They were just getting that project up and running when they received an invite to the Lake Tahoe chalet of Sebastian Thrun, who had led victorious Stanford’s teams in the Darpa Challenges. Thrun, who brought along his most impressive teammates, told the half dozen men assembled there that Google cofounder Larry Page wanted a self-driving car and was ready to pay whatever it took to get one. The Stanford group, some of whom were already working in some capacity for Google, signed on. So did Urmson.
Salesky demurred. He wasn’t ready to uproot himself and move to California for what didn’t seem a sure thing. Plus, he worried that if he and Urmson both left, the Caterpillar program would founder. It wasn’t until more than two years later, in 2012, that Urmson convinced Salesky to come out west. By that point Caterpillar’s autonomous mining trucks were en route to commercialization, and the engineer was ready for a move.
When he did join the Googlers on what was then known as Project Chauffeur (in 2016 it became Waymo, a standalone company under the Alphabet umbrella), Salesky stayed just a year. He soon tired of the tension between Urmson and Anthony Levandowski, who were fighting for control of the team after Thrun shifted to other work. (Levandowski’s 2016 move to Uber would spark a bruising legal fight between Waymo and the ride-hailing giant. The parties settled in February 2018, and in March this year Levandowski pleaded guilty to one criminal charge of trade secret theft.) Salesky retreated east, only to rejoin Google about a year later, this time to supplant Levandowski as hardware lead—Urmson had won the power struggle.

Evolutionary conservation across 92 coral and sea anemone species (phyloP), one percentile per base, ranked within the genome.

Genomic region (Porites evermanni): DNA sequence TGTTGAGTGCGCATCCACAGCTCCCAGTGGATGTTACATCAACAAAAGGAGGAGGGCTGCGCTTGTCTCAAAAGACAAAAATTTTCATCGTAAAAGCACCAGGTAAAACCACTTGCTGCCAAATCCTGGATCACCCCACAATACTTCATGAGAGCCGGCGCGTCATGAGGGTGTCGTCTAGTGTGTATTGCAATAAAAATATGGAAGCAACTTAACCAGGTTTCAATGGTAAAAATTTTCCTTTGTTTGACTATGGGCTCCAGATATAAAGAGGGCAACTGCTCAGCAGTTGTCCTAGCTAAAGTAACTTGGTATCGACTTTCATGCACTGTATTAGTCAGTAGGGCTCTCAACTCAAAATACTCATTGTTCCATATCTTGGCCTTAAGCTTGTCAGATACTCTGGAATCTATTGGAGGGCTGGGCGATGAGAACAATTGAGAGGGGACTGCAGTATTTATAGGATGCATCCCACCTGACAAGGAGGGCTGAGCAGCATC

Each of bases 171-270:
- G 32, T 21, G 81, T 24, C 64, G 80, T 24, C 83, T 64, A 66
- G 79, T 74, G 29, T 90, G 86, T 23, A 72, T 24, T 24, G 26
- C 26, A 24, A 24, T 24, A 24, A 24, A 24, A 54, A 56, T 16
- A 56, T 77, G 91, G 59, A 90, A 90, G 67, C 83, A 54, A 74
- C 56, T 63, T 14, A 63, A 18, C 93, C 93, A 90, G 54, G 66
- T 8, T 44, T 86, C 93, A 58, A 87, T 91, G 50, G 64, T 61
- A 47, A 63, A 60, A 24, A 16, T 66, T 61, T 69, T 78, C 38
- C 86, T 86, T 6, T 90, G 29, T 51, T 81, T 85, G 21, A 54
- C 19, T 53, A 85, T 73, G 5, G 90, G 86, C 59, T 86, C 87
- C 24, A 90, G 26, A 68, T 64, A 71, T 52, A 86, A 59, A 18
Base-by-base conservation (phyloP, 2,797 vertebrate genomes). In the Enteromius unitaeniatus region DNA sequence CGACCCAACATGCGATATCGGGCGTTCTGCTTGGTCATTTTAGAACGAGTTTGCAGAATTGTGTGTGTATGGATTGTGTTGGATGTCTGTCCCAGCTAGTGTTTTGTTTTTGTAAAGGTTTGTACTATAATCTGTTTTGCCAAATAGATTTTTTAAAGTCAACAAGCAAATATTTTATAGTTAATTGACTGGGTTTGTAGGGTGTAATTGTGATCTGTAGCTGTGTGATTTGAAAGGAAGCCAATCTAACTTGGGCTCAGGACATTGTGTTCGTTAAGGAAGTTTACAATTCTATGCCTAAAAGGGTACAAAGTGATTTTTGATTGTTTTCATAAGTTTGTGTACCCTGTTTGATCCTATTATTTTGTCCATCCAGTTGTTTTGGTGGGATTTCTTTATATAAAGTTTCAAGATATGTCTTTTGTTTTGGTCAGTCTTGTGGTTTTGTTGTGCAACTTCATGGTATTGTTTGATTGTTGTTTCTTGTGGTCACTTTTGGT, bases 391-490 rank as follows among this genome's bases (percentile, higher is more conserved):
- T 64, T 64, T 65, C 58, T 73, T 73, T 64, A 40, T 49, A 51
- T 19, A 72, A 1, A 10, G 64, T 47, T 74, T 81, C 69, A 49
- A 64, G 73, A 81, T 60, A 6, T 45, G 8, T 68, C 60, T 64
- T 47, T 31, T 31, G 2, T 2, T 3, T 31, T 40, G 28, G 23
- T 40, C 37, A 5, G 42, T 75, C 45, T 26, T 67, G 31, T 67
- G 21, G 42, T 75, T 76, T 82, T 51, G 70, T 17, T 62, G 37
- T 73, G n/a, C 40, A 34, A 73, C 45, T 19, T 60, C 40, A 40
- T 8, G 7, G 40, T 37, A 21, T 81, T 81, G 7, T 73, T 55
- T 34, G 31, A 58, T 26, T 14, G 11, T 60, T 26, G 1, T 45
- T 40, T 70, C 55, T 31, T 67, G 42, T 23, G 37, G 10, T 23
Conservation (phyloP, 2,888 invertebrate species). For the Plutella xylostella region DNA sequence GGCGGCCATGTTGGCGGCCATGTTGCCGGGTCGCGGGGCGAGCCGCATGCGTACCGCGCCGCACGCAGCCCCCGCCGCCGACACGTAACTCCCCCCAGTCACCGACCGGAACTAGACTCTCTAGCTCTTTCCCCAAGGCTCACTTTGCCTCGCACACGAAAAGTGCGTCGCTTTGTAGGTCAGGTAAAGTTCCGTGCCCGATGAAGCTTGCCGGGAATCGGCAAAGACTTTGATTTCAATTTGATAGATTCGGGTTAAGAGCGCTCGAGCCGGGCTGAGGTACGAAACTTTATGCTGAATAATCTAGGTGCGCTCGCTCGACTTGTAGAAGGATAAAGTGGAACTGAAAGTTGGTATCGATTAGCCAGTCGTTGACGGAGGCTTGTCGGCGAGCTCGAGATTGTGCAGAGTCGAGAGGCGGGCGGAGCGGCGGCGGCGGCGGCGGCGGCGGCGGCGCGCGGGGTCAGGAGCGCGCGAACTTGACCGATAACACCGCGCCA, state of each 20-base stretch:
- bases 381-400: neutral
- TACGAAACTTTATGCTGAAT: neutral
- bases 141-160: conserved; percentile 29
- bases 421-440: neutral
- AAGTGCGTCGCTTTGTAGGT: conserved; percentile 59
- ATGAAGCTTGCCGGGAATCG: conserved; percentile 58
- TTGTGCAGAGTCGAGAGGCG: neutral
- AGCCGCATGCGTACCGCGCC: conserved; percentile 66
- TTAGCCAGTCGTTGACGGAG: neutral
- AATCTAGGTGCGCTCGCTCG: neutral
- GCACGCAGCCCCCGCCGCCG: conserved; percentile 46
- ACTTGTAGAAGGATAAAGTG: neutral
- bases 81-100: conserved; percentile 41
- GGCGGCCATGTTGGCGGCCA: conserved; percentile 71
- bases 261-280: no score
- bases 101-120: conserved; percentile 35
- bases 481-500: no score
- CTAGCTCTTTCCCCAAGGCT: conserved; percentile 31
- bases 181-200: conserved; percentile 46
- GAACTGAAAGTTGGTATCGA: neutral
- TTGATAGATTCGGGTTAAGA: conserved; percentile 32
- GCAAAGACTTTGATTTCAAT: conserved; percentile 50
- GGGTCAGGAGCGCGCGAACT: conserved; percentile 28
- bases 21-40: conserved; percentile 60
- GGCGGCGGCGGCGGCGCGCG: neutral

Salesky was happy to try the new role. The software team was well staffed, and hardware—how sensors, cables, circuit boards, and the like all fit together in a rolling robot—presented plenty of problems to be sniffed out and squashed. The job took on extra importance when Urmson decided to build a new vehicle for the self-driving age.
The team had originally wanted to build its system into conventional cars that would drive themselves in some cases and let the human do the work in others. They soon realized that people and robots don’t play together nicely. After initial periods of nervousness, Googlers invited to test the tech got comfortable, and then too comfortable. Urmson watched them play on their phones, dig around the back seat, and fall asleep as they galloped down the highway at 65 mph in prototype machines. He and his teammates realized that the only safe way to deploy their tech was to take it to its logical conclusion: eliminate the human as driver.
A newly configured vehicle dubbed Firefly embodied that ambition. No steering wheel. No pedals. It was fully electric, with a 25 mph top speed and an exterior made of foam to mitigate the consequences of any crash. But its soft edges and polished exterior hid the stressful work that had gone into it. That foam exterior had proven onerous to shape and a pain to paint.